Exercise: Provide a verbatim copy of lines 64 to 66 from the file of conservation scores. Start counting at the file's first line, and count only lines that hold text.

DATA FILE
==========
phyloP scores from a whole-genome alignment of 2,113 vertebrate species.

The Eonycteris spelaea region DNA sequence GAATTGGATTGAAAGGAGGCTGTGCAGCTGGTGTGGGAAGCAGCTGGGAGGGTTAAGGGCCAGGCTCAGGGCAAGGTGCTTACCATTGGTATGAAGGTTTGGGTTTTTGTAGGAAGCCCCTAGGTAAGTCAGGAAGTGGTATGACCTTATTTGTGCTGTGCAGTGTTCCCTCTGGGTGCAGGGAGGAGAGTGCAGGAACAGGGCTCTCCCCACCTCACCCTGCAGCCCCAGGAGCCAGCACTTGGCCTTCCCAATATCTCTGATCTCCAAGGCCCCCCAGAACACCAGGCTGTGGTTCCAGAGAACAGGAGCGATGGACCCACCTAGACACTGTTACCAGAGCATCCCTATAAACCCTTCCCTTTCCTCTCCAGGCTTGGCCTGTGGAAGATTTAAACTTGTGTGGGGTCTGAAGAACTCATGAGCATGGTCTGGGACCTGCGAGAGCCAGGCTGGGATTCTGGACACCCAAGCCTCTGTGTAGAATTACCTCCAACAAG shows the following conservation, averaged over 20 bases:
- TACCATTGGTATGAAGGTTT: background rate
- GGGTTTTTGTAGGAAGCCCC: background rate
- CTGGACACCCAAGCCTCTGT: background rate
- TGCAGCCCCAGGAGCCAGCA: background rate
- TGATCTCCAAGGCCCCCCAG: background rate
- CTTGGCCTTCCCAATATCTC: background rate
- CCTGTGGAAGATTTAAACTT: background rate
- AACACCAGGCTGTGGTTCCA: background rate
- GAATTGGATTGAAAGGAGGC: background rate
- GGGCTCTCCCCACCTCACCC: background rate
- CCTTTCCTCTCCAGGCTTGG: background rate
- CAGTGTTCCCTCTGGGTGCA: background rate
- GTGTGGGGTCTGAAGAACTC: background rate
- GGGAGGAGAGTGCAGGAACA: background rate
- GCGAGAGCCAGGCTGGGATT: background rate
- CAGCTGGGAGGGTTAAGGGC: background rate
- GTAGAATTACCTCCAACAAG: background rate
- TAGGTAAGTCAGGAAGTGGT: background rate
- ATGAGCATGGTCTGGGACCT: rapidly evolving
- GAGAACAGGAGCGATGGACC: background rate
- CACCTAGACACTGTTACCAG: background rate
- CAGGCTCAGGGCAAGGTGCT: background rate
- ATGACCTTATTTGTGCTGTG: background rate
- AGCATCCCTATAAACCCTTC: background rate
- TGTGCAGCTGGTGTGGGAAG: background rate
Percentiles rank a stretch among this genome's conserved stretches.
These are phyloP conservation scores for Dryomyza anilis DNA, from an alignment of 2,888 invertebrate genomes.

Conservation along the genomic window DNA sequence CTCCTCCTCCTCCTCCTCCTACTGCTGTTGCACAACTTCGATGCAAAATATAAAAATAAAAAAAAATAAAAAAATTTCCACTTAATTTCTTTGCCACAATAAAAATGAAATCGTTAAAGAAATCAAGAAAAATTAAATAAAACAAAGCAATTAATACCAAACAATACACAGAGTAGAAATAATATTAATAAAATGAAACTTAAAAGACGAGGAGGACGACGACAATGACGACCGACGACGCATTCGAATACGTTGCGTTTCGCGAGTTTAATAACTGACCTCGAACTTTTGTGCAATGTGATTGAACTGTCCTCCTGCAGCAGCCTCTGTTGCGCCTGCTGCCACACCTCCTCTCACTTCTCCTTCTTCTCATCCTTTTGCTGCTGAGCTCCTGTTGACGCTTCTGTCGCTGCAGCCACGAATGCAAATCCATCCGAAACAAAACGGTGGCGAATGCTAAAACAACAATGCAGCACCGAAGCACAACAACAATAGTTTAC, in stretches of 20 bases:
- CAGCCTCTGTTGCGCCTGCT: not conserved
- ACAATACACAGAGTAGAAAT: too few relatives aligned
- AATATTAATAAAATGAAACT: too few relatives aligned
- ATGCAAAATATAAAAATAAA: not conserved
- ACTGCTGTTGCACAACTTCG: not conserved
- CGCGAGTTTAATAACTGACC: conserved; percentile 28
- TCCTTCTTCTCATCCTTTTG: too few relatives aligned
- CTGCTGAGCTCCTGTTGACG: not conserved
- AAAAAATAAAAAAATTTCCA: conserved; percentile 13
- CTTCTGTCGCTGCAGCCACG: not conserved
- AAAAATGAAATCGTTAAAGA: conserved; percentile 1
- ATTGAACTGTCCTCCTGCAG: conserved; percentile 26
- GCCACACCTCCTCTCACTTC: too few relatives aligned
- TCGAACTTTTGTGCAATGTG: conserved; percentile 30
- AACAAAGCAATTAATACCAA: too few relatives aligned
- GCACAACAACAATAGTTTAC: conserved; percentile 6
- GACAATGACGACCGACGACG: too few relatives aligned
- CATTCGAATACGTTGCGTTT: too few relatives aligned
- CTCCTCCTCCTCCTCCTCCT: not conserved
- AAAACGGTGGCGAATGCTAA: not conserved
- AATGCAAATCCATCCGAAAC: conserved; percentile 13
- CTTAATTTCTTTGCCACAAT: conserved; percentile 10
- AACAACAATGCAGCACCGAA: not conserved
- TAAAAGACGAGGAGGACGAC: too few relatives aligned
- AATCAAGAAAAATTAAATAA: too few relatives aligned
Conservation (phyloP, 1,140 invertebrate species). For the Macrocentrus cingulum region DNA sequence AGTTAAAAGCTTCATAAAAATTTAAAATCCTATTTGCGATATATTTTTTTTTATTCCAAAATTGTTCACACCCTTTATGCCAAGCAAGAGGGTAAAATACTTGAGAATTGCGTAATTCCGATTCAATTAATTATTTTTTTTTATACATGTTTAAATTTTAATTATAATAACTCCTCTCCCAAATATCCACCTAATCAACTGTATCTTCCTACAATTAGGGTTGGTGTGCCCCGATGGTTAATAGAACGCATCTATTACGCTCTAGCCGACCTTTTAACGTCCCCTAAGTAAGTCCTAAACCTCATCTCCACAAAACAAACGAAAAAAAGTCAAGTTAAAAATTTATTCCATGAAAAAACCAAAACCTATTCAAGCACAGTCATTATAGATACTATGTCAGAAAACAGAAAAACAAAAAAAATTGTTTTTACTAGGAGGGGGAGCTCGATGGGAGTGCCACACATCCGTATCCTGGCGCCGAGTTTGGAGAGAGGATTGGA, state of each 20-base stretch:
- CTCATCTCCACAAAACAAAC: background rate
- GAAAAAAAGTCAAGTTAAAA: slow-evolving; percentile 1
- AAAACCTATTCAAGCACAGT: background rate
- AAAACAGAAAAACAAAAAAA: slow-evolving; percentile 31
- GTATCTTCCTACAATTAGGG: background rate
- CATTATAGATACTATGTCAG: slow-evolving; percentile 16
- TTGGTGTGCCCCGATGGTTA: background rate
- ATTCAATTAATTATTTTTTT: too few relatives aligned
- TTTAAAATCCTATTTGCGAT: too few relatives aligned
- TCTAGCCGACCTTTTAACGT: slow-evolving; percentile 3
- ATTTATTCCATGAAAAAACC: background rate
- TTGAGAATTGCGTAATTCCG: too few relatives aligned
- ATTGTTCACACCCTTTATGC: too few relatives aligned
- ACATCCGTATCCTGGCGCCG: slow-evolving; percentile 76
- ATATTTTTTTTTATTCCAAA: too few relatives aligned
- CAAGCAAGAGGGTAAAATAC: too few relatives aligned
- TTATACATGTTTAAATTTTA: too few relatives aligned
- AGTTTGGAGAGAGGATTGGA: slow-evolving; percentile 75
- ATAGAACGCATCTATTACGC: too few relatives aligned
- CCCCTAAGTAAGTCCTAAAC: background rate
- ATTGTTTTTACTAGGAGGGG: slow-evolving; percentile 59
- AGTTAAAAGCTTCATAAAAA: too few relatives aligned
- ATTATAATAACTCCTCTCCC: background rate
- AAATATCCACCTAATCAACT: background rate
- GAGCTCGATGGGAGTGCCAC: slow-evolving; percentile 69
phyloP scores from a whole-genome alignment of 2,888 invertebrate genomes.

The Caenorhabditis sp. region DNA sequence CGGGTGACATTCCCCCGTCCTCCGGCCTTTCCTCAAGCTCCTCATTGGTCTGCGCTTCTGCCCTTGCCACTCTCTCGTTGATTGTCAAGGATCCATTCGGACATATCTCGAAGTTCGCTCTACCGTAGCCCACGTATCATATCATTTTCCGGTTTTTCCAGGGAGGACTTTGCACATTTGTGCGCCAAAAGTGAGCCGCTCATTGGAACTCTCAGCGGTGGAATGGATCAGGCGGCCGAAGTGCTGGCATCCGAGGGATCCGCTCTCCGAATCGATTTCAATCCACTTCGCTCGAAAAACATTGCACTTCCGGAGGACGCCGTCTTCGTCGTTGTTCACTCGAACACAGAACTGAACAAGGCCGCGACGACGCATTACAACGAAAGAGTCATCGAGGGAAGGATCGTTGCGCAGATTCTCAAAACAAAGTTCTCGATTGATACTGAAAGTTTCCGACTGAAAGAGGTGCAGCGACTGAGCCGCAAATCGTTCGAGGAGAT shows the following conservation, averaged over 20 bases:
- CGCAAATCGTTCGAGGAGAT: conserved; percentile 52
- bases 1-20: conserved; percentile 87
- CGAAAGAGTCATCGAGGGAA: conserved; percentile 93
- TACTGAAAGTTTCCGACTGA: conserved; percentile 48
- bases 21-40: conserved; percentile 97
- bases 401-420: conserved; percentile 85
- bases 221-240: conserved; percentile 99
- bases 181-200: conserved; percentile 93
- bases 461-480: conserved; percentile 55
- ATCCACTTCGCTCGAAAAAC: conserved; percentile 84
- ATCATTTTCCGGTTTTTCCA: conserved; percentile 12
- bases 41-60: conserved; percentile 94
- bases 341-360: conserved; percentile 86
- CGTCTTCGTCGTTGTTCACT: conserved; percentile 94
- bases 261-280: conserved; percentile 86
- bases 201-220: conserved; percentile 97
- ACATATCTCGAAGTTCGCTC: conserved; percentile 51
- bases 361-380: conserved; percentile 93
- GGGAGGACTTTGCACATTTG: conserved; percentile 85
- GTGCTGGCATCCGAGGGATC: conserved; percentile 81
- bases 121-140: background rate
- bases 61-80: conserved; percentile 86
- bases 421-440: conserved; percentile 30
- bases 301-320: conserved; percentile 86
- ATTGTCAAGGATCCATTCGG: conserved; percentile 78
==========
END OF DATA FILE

- ATTCAATTAATTATTTTTTT: too few relatives aligned
- TTTAAAATCCTATTTGCGAT: too few relatives aligned
- TCTAGCCGACCTTTTAACGT: slow-evolving; percentile 3